On the Radar - No 217: We Are The Physics

B-movies, wiry post-punk, math rock, razor-sharp wit and acute self-awareness are among the clashing ingredients of We Are The Physics.

B-movies, wiry post-punk, math rock, razor-sharp wit and acute self-awareness are among the clashing ingredients of We Are The Physics.

The Glasgow band have returned to the public eye this year with Your Friend, The Atom, their second album on This Is Fake DIY Records.

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Ahead of a show in Edinburgh tomorrow, we caught up with Michael (the band consists of Michael, Michael, Michael and Chris) to talk tours, song titles, live performance, Stuart Murdoch’s new film and whether they’re tired of being compared to Devo.

This will be your first live date since your October tour… how did that go?

“It was a beezer, yeah. The first half we were supporting We Were Promised Jetpacks and that was great because most of their fans were throwing eye-daggers at us for the majority of our set. More gigs should be comprised of completely different bands like that. The second half of the tour were our gigs and that was equally as good because some people were there and didn’t want to see us die. We actually did a gig the other night in Glasgow, so we’ve done live stuff since October, but this’ll be our first date in Edinburgh in ages. Edinburgh usually just looks at us with a sort of irritated grimace. Much like everywhere else. We don’t seem to go down too well in Scotland… or England. Or anywhere.”

How have the new songs from Your Friend, the Atom been received?

“People seem to enjoy them. More so than the stuff from the first record, which is good because that’s a million years old. We’re a lucky band in that the people who do like us are fantastic and just want us to keep being us. Plus our label and management are always so supportive of us doing what we like. There’s no pressure on us to have commercial success, or write the ultimate pop hit – we can write anything as long as it’s inherently us. I think that’s more important than artificially engineering success or trying to appease the public. If we continue being ourselves, we should keep our seven fans.”

You know the value of a good song title. How do you come up with them?

“It’s not on purpose, it’s usually just what the song’s about. Although, I think if you’ve got free reign to be imaginative with a title, why not use that? There’s probably a million songs with bland titles like ‘Losing You’. Who wants to listen to another ‘Losing You’?! Let’s lose ‘Losing You’. I hate whatever songs are called ‘Losing You’. I can’t think of one song called ‘Losing You’. Might write one.”

Your live shows are energetic affairs. Are there pre-season band training sessions before a tour?

“If not eating as much rubbish counts as pre-season band training sessions, then that’s it. We usually have one practice before a tour and remain pretty static because we’re looking at how to actually play the songs. We sometimes have vocal warm-ups before going on, but it’s usually just a case of shouting ‘VOCAL EXERCISE’ to see how long it takes for someone to leave the room angrily. We specialise in not only annoying people who have to listen to our music, but each other.”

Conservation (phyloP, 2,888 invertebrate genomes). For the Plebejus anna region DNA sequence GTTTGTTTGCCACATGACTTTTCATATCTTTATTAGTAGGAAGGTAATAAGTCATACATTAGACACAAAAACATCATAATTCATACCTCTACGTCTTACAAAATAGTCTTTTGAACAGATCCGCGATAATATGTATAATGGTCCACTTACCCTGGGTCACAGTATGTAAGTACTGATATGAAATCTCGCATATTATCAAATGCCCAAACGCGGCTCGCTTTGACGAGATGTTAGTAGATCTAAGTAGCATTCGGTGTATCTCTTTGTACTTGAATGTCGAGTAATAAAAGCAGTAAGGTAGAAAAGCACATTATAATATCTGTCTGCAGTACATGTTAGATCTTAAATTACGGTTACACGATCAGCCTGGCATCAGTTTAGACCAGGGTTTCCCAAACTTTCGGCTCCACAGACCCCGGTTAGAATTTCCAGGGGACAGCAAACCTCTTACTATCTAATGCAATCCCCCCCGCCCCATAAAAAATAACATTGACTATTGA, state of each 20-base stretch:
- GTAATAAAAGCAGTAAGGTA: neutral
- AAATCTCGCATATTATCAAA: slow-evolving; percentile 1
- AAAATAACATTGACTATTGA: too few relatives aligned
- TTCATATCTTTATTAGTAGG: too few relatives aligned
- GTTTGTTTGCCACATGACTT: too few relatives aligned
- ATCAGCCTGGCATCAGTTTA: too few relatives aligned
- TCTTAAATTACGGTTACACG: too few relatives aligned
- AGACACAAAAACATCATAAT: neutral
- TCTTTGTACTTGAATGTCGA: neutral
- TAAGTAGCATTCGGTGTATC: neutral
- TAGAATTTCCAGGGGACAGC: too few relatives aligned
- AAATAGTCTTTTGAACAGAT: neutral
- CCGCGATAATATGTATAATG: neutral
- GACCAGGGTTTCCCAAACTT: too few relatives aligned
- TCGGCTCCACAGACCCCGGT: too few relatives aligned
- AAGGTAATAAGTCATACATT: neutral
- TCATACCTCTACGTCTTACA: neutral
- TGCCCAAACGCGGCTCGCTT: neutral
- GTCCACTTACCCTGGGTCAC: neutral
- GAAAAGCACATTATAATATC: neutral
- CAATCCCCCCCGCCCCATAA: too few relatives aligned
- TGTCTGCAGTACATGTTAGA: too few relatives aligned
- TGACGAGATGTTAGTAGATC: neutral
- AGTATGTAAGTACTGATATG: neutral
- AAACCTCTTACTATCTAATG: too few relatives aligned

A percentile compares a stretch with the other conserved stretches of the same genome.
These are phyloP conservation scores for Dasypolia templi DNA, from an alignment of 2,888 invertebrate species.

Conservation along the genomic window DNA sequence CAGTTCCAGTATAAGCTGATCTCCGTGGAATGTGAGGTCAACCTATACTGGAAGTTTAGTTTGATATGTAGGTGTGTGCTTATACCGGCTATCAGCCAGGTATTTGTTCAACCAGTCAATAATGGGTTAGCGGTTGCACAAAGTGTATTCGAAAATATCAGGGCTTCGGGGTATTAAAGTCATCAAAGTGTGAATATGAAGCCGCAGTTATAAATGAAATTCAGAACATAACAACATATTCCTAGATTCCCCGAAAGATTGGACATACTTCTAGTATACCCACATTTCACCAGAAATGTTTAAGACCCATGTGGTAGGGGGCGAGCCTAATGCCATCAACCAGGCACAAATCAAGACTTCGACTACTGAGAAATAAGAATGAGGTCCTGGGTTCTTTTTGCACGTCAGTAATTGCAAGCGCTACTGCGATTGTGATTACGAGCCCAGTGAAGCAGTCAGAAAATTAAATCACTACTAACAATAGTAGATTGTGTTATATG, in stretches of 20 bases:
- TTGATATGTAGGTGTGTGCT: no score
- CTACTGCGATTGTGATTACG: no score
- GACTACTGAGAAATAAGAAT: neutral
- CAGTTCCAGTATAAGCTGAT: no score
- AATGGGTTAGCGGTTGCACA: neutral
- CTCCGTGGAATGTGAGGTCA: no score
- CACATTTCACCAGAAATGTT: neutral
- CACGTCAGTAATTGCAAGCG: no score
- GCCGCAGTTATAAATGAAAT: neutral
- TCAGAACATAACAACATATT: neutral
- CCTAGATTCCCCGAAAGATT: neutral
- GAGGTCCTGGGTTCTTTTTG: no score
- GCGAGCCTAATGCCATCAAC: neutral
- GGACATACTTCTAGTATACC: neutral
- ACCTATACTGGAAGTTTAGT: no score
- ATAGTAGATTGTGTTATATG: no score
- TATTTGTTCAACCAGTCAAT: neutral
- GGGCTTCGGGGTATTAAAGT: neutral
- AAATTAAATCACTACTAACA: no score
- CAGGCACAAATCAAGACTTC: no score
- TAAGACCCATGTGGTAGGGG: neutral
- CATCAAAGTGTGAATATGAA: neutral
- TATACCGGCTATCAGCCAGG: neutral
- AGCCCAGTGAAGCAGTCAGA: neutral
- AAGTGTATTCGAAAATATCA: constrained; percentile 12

If you had a pound for every Devo reference in a WATP review, how rich would you be?

“Not that rich, really! We don’t get many reviews. We’re not going to shy away from our influences and, especially with this new record, there haven’t been as many references. The sort of critics who review records like ours usually know what they’re talking about, so they can see where else it’s come from – stuff like Skids, Brainiac, Dead Kennedys, Man Or Astroman, Cardiacs, as well as Devo. We’ve always offered up lists of bands we’ve stolen from… er… been influenced by. I think it’s more shameful to deny it then claim journalists are being lazy when they cite the obvious. If someone says we sound like Devo, that’s a compliment. But you have to take it all with a pinch, someone said we were ska in a review once.”

You make an appearance in Stuart Murdoch’s new film (the Belle & Sebastian songwriter has been working on a Glasgow-set musical feature called God Help The Girl). What can we expect from that?

“Probably us being cut out. We haven’t seen the finished product, but we’ve heard it’s brilliant. We spent a week or so on set, pretending to be a band, just like we do in real life. It looks like a Glasgow musical, and we got to do some acting, which was basically us stinking up the screen with real actors. Plus, we got to craft a song with Stuart, which was a good laugh.”

What’s the best thing about being in We Are The Physics?

“All the riches and fame. In honesty, just being We Are The Physics. Turning up to gigs across the world and seeing people who get it, and just enjoying the whole thing with them. You can accuse us of being derivative, or behind the times, or ahead of the times, or whatever, but we’ve consistently been ourselves. You see bands collapsing under the weight of not being able to ride the popularity bandwagon and, whether we’re playing to three people or no people, we’ve got that unflinching conviction to We Are The Physics. Not everyone’s going to like it, but it’s ours. Yeah, it’s like a terrible noose.”

We Are The Physics play the Limbo Xmas Shindig tomorrow (Friday) at The Voodoo Rooms, Edinburgh, with Snide Rhythms and The Bad Books